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Authorities in the Muslim-majority country Tajikistan have compiled a register of 367 allegedly LGBT citizens, sparking fears of a "gay purge." torbakhopper / Flickr

Officials in the former Soviet Republic of Tajikistan have drawn up a register of over allegedly 300 LGBT citizens, sparking concern among human rights activists that the government may carry out a "gay purge".

The 367 gay, lesbian, bisexual and transgender people named on the list would be subject to mandatory tests for sexually transmitted diseases, authorities suggested.

Details of the controversial move were revealed in Zakonnost, a newspaper published by the state prosecutor. The article said that 319 gay men and 48 lesbians were identified by federal prosecutors as part of two operations called "Purge" and "Morality."

It said that they had been added to the list due to "their vulnerability in society and for their safety and to prevent the transmission of sexually transmitted diseases."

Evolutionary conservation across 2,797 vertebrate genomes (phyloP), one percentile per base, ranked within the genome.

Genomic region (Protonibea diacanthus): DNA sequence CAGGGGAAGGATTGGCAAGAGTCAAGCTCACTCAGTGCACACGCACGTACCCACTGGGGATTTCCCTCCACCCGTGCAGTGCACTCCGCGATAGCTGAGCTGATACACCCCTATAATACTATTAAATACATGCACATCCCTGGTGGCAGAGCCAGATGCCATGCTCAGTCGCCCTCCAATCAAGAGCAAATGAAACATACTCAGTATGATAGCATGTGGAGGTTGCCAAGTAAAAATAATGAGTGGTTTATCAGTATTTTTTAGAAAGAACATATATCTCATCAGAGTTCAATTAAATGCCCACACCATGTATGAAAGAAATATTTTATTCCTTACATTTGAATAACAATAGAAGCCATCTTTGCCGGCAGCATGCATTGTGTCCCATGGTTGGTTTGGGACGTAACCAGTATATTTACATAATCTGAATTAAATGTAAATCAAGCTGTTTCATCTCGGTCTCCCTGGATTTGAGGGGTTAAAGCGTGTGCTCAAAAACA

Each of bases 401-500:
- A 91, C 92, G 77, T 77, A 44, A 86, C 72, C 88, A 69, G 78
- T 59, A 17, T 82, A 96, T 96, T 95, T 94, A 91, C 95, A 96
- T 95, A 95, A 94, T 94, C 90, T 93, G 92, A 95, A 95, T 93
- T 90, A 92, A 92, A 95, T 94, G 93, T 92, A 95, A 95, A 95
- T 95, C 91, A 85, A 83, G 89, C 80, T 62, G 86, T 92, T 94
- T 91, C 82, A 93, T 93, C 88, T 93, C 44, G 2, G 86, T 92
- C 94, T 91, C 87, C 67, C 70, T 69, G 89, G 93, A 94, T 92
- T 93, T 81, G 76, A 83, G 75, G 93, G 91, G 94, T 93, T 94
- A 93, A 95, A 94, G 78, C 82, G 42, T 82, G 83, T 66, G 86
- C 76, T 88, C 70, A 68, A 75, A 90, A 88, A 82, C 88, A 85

Tajikistan decriminalised homosexuality in 1998, abolishing a Soviet-era law, but LGBT people continue to face discrimination in the Muslim-majority nation.

Human rights activists have expressed concern that the register reveals the stigma LGBT people face in Tajikistan on a daily basis.

Boris Dittrich, advocacy director LGBT rights at Human Rights Watch, told Radio Free Europe that the registry highlighted "a trend going on in which authorities in former Soviet republics are targeting [gay people]".

"Homophobic state policies are spreading," he said. "It's a very scary situation when a government starts to register [gay people] — putting them on a list and then, usually, forcing them to undergo some kind of medical testing."

Firuz, a 30-year-old gay man living in the Tajikistani capital of Dushanbe, told the radio station that the government frequently carries out raids at nightclubs and restaurants in their search for LGBT people.

"They are trying to catch homosexuals and force them to take medical examinations in which they must give blood for HIV tests," he said.

"We are in this situation because the government of Tajikistan consists of radical secularists who have their own culture," he said. "They answer only to themselves."

In 2014, the country's most senior Muslim cleric described same-sex relationships as "calamitous" during a sermon. Amnesty International wrote in its annual report that year that a campaign of harassment and violence had been launched against LGBT people in Tajikistan.